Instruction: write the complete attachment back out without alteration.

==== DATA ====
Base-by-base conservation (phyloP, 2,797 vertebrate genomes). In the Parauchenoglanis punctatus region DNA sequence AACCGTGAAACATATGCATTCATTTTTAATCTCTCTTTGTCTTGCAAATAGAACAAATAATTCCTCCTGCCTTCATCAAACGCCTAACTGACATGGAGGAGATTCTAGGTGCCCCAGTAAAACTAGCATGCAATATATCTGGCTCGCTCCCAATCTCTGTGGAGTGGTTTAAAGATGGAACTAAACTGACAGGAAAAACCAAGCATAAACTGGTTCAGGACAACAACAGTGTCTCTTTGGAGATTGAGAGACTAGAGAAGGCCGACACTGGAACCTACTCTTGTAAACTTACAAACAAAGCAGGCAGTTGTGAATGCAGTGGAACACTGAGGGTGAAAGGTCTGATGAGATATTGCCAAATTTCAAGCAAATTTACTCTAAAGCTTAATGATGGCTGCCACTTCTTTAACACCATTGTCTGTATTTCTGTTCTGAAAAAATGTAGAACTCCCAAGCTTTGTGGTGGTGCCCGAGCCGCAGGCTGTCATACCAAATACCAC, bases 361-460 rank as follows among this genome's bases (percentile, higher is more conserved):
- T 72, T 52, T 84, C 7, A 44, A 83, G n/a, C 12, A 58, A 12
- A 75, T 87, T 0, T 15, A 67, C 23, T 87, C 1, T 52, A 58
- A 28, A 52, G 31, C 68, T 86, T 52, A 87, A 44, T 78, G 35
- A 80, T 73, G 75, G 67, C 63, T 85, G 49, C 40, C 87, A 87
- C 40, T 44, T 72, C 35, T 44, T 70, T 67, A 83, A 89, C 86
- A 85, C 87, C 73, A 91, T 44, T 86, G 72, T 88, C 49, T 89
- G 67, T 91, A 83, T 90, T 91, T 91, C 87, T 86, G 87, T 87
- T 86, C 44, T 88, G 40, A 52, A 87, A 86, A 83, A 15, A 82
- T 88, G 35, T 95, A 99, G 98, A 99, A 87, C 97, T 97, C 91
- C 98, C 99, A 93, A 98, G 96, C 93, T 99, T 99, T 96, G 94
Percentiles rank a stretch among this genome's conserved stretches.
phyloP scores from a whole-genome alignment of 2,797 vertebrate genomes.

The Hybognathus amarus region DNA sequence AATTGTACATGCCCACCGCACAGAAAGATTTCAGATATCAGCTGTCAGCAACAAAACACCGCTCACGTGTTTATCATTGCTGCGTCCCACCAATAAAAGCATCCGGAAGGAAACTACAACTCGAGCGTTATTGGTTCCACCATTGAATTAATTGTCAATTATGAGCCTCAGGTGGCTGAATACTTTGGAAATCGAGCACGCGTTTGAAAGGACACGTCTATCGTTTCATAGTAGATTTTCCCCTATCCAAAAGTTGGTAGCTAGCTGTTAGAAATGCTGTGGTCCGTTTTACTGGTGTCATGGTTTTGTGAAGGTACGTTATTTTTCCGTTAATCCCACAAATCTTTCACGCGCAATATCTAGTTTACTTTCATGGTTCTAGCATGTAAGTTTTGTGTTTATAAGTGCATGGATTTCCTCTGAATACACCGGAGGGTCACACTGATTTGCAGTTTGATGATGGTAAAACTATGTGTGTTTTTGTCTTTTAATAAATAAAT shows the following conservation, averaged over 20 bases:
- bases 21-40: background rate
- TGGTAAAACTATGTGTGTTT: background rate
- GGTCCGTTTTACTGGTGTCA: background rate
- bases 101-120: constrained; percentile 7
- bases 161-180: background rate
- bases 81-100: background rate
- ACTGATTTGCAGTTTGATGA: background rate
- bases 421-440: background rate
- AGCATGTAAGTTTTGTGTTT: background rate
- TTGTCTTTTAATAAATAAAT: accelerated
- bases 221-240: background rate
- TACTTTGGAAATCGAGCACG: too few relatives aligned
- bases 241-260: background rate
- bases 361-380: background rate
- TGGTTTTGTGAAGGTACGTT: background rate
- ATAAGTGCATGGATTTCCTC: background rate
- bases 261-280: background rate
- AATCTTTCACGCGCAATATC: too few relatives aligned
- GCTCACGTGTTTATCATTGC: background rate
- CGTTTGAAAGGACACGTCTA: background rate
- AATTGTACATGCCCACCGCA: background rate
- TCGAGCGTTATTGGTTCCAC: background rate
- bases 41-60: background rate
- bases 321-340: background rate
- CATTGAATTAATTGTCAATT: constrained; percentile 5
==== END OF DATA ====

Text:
Base-by-base conservation (phyloP, 2,797 vertebrate genomes). In the Parauchenoglanis punctatus region DNA sequence AACCGTGAAACATATGCATTCATTTTTAATCTCTCTTTGTCTTGCAAATAGAACAAATAATTCCTCCTGCCTTCATCAAACGCCTAACTGACATGGAGGAGATTCTAGGTGCCCCAGTAAAACTAGCATGCAATATATCTGGCTCGCTCCCAATCTCTGTGGAGTGGTTTAAAGATGGAACTAAACTGACAGGAAAAACCAAGCATAAACTGGTTCAGGACAACAACAGTGTCTCTTTGGAGATTGAGAGACTAGAGAAGGCCGACACTGGAACCTACTCTTGTAAACTTACAAACAAAGCAGGCAGTTGTGAATGCAGTGGAACACTGAGGGTGAAAGGTCTGATGAGATATTGCCAAATTTCAAGCAAATTTACTCTAAAGCTTAATGATGGCTGCCACTTCTTTAACACCATTGTCTGTATTTCTGTTCTGAAAAAATGTAGAACTCCCAAGCTTTGTGGTGGTGCCCGAGCCGCAGGCTGTCATACCAAATACCAC, bases 361-460 rank as follows among this genome's bases (percentile, higher is more conserved):
- T 72, T 52, T 84, C 7, A 44, A 83, G n/a, C 12, A 58, A 12
- A 75, T 87, T 0, T 15, A 67, C 23, T 87, C 1, T 52, A 58
- A 28, A 52, G 31, C 68, T 86, T 52, A 87, A 44, T 78, G 35
- A 80, T 73, G 75, G 67, C 63, T 85, G 49, C 40, C 87, A 87
- C 40, T 44, T 72, C 35, T 44, T 70, T 67, A 83, A 89, C 86
- A 85, C 87, C 73, A 91, T 44, T 86, G 72, T 88, C 49, T 89
- G 67, T 91, A 83, T 90, T 91, T 91, C 87, T 86, G 87, T 87
- T 86, C 44, T 88, G 40, A 52, A 87, A 86, A 83, A 15, A 82
- T 88, G 35, T 95, A 99, G 98, A 99, A 87, C 97, T 97, C 91
- C 98, C 99, A 93, A 98, G 96, C 93, T 99, T 99, T 96, G 94
Percentiles rank a stretch among this genome's conserved stretches.
phyloP scores from a whole-genome alignment of 2,797 vertebrate genomes.

The Hybognathus amarus region DNA sequence AATTGTACATGCCCACCGCACAGAAAGATTTCAGATATCAGCTGTCAGCAACAAAACACCGCTCACGTGTTTATCATTGCTGCGTCCCACCAATAAAAGCATCCGGAAGGAAACTACAACTCGAGCGTTATTGGTTCCACCATTGAATTAATTGTCAATTATGAGCCTCAGGTGGCTGAATACTTTGGAAATCGAGCACGCGTTTGAAAGGACACGTCTATCGTTTCATAGTAGATTTTCCCCTATCCAAAAGTTGGTAGCTAGCTGTTAGAAATGCTGTGGTCCGTTTTACTGGTGTCATGGTTTTGTGAAGGTACGTTATTTTTCCGTTAATCCCACAAATCTTTCACGCGCAATATCTAGTTTACTTTCATGGTTCTAGCATGTAAGTTTTGTGTTTATAAGTGCATGGATTTCCTCTGAATACACCGGAGGGTCACACTGATTTGCAGTTTGATGATGGTAAAACTATGTGTGTTTTTGTCTTTTAATAAATAAAT shows the following conservation, averaged over 20 bases:
- bases 21-40: background rate
- TGGTAAAACTATGTGTGTTT: background rate
- GGTCCGTTTTACTGGTGTCA: background rate
- bases 101-120: constrained; percentile 7
- bases 161-180: background rate
- bases 81-100: background rate
- ACTGATTTGCAGTTTGATGA: background rate
- bases 421-440: background rate
- AGCATGTAAGTTTTGTGTTT: background rate
- TTGTCTTTTAATAAATAAAT: accelerated
- bases 221-240: background rate
- TACTTTGGAAATCGAGCACG: too few relatives aligned
- bases 241-260: background rate
- bases 361-380: background rate
- TGGTTTTGTGAAGGTACGTT: background rate
- ATAAGTGCATGGATTTCCTC: background rate
- bases 261-280: background rate
- AATCTTTCACGCGCAATATC: too few relatives aligned
- GCTCACGTGTTTATCATTGC: background rate
- CGTTTGAAAGGACACGTCTA: background rate
- AATTGTACATGCCCACCGCA: background rate
- TCGAGCGTTATTGGTTCCAC: background rate
- bases 41-60: background rate
- bases 321-340: background rate
- CATTGAATTAATTGTCAATT: constrained; percentile 5